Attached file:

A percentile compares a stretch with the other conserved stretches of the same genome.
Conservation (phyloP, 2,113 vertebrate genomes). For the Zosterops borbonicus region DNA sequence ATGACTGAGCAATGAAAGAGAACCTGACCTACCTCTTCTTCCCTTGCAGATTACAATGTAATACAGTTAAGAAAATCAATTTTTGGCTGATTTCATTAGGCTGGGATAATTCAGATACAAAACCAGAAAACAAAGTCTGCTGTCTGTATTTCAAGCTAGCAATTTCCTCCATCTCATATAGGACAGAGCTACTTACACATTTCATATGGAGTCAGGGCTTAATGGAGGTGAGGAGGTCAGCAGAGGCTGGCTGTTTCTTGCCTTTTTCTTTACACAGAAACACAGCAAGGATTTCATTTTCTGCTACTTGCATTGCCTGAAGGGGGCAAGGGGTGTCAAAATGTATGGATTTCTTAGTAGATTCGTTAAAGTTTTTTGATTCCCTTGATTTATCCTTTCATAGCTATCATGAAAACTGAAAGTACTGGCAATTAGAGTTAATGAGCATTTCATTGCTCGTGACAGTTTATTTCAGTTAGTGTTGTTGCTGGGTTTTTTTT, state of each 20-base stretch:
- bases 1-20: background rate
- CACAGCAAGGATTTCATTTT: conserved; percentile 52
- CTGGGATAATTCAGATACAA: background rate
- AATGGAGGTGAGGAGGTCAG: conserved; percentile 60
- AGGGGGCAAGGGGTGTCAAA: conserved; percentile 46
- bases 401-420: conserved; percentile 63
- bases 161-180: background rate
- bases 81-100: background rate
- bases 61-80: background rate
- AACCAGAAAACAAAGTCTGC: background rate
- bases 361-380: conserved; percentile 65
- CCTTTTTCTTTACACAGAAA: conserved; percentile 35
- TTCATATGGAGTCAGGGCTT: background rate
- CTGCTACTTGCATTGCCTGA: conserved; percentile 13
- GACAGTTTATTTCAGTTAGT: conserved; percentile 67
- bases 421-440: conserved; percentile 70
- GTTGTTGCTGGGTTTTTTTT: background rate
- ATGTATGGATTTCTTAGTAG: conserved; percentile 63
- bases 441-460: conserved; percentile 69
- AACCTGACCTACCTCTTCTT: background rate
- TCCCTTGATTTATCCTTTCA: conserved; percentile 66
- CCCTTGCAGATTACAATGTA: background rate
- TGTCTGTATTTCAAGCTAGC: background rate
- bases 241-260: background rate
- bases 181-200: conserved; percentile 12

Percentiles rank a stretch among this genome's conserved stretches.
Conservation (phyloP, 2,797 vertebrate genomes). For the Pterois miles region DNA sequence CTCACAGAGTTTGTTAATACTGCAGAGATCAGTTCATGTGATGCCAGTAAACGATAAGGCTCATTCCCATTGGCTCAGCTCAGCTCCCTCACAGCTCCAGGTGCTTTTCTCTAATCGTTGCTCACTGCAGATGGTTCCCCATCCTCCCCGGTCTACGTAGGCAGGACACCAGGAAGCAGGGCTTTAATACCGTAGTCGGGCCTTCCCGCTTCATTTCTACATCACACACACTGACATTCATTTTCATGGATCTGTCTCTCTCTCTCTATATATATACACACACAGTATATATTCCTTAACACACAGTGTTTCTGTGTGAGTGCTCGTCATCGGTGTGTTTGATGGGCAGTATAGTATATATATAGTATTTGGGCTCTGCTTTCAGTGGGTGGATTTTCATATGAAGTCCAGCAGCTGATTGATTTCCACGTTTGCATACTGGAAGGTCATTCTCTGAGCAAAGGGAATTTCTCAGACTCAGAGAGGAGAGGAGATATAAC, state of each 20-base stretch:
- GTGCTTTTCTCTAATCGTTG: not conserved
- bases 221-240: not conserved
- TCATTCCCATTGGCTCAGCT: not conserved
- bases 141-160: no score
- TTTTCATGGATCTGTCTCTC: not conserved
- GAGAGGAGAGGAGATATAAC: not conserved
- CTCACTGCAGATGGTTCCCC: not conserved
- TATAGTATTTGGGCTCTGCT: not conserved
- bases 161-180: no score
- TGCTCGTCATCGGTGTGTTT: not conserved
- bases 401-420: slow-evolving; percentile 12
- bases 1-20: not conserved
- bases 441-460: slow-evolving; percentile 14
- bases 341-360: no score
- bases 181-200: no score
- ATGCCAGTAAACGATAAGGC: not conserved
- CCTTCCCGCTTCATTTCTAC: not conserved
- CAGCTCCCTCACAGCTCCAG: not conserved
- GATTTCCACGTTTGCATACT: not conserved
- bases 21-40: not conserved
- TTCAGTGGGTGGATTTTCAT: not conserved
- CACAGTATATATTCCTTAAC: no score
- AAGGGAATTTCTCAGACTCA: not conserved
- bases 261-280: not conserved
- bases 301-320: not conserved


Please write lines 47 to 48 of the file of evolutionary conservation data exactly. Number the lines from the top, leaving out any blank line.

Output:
- CAGCTCCCTCACAGCTCCAG: not conserved
- GATTTCCACGTTTGCATACT: not conserved